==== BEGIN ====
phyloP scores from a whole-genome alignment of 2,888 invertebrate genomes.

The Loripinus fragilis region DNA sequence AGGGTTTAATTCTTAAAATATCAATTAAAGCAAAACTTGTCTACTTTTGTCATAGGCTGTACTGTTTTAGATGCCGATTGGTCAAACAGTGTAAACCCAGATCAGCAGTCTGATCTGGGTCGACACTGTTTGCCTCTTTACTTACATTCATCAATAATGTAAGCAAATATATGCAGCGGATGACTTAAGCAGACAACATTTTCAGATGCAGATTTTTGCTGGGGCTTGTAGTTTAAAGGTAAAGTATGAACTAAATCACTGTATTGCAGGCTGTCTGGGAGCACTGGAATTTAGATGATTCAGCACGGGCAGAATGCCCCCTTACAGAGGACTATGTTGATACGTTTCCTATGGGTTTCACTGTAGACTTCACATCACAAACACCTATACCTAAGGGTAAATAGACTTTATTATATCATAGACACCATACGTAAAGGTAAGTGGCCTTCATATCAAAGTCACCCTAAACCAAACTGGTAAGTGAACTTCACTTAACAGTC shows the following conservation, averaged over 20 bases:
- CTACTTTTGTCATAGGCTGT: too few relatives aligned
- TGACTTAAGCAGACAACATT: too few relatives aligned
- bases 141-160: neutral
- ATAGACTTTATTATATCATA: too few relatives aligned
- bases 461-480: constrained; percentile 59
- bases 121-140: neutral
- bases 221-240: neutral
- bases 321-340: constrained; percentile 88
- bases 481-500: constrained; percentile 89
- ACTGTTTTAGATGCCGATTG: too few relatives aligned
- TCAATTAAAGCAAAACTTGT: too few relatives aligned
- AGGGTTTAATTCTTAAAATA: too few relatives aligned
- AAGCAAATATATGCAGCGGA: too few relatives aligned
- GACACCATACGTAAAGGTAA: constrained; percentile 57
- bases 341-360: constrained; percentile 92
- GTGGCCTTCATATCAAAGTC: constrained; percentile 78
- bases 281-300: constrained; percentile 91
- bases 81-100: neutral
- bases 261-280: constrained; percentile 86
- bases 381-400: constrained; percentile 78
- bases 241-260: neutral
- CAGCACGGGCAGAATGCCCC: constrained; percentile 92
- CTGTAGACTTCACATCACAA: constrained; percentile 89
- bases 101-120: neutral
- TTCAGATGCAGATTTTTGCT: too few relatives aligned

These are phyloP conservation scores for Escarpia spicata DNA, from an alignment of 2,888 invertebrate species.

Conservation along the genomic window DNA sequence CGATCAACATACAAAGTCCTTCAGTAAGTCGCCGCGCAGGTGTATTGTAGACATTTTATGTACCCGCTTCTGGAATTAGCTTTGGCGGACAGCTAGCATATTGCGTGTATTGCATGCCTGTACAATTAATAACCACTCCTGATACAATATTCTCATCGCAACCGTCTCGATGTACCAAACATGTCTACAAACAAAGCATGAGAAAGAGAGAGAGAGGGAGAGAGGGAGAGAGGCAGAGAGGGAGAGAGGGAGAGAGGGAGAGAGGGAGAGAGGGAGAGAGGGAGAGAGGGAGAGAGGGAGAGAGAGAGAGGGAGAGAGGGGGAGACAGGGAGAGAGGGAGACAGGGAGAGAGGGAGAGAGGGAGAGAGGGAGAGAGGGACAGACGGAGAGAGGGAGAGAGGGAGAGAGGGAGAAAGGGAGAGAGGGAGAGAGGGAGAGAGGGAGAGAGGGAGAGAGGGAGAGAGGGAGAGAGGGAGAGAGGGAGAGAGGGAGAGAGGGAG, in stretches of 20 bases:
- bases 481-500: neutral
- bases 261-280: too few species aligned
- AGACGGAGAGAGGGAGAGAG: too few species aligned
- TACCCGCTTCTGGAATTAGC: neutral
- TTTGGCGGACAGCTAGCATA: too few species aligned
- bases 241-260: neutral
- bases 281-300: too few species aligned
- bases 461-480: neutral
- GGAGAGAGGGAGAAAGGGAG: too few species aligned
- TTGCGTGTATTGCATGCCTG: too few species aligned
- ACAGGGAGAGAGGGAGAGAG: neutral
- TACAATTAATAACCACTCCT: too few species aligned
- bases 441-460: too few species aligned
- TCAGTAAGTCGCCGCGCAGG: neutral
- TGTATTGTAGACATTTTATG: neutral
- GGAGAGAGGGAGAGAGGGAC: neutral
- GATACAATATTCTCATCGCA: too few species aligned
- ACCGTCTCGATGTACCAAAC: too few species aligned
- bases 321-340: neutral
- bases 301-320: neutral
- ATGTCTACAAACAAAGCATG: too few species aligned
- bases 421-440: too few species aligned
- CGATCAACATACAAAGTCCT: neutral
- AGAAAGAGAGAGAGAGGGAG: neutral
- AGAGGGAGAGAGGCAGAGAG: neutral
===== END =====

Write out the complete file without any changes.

phyloP scores from a whole-genome alignment of 2,888 invertebrate genomes.

The Loripinus fragilis region DNA sequence AGGGTTTAATTCTTAAAATATCAATTAAAGCAAAACTTGTCTACTTTTGTCATAGGCTGTACTGTTTTAGATGCCGATTGGTCAAACAGTGTAAACCCAGATCAGCAGTCTGATCTGGGTCGACACTGTTTGCCTCTTTACTTACATTCATCAATAATGTAAGCAAATATATGCAGCGGATGACTTAAGCAGACAACATTTTCAGATGCAGATTTTTGCTGGGGCTTGTAGTTTAAAGGTAAAGTATGAACTAAATCACTGTATTGCAGGCTGTCTGGGAGCACTGGAATTTAGATGATTCAGCACGGGCAGAATGCCCCCTTACAGAGGACTATGTTGATACGTTTCCTATGGGTTTCACTGTAGACTTCACATCACAAACACCTATACCTAAGGGTAAATAGACTTTATTATATCATAGACACCATACGTAAAGGTAAGTGGCCTTCATATCAAAGTCACCCTAAACCAAACTGGTAAGTGAACTTCACTTAACAGTC shows the following conservation, averaged over 20 bases:
- CTACTTTTGTCATAGGCTGT: too few relatives aligned
- TGACTTAAGCAGACAACATT: too few relatives aligned
- bases 141-160: neutral
- ATAGACTTTATTATATCATA: too few relatives aligned
- bases 461-480: constrained; percentile 59
- bases 121-140: neutral
- bases 221-240: neutral
- bases 321-340: constrained; percentile 88
- bases 481-500: constrained; percentile 89
- ACTGTTTTAGATGCCGATTG: too few relatives aligned
- TCAATTAAAGCAAAACTTGT: too few relatives aligned
- AGGGTTTAATTCTTAAAATA: too few relatives aligned
- AAGCAAATATATGCAGCGGA: too few relatives aligned
- GACACCATACGTAAAGGTAA: constrained; percentile 57
- bases 341-360: constrained; percentile 92
- GTGGCCTTCATATCAAAGTC: constrained; percentile 78
- bases 281-300: constrained; percentile 91
- bases 81-100: neutral
- bases 261-280: constrained; percentile 86
- bases 381-400: constrained; percentile 78
- bases 241-260: neutral
- CAGCACGGGCAGAATGCCCC: constrained; percentile 92
- CTGTAGACTTCACATCACAA: constrained; percentile 89
- bases 101-120: neutral
- TTCAGATGCAGATTTTTGCT: too few relatives aligned

These are phyloP conservation scores for Escarpia spicata DNA, from an alignment of 2,888 invertebrate species.

Conservation along the genomic window DNA sequence CGATCAACATACAAAGTCCTTCAGTAAGTCGCCGCGCAGGTGTATTGTAGACATTTTATGTACCCGCTTCTGGAATTAGCTTTGGCGGACAGCTAGCATATTGCGTGTATTGCATGCCTGTACAATTAATAACCACTCCTGATACAATATTCTCATCGCAACCGTCTCGATGTACCAAACATGTCTACAAACAAAGCATGAGAAAGAGAGAGAGAGGGAGAGAGGGAGAGAGGCAGAGAGGGAGAGAGGGAGAGAGGGAGAGAGGGAGAGAGGGAGAGAGGGAGAGAGGGAGAGAGGGAGAGAGAGAGAGGGAGAGAGGGGGAGACAGGGAGAGAGGGAGACAGGGAGAGAGGGAGAGAGGGAGAGAGGGAGAGAGGGACAGACGGAGAGAGGGAGAGAGGGAGAGAGGGAGAAAGGGAGAGAGGGAGAGAGGGAGAGAGGGAGAGAGGGAGAGAGGGAGAGAGGGAGAGAGGGAGAGAGGGAGAGAGGGAGAGAGGGAG, in stretches of 20 bases:
- bases 481-500: neutral
- bases 261-280: too few species aligned
- AGACGGAGAGAGGGAGAGAG: too few species aligned
- TACCCGCTTCTGGAATTAGC: neutral
- TTTGGCGGACAGCTAGCATA: too few species aligned
- bases 241-260: neutral
- bases 281-300: too few species aligned
- bases 461-480: neutral
- GGAGAGAGGGAGAAAGGGAG: too few species aligned
- TTGCGTGTATTGCATGCCTG: too few species aligned
- ACAGGGAGAGAGGGAGAGAG: neutral
- TACAATTAATAACCACTCCT: too few species aligned
- bases 441-460: too few species aligned
- TCAGTAAGTCGCCGCGCAGG: neutral
- TGTATTGTAGACATTTTATG: neutral
- GGAGAGAGGGAGAGAGGGAC: neutral
- GATACAATATTCTCATCGCA: too few species aligned
- ACCGTCTCGATGTACCAAAC: too few species aligned
- bases 321-340: neutral
- bases 301-320: neutral
- ATGTCTACAAACAAAGCATG: too few species aligned
- bases 421-440: too few species aligned
- CGATCAACATACAAAGTCCT: neutral
- AGAAAGAGAGAGAGAGGGAG: neutral
- AGAGGGAGAGAGGCAGAGAG: neutral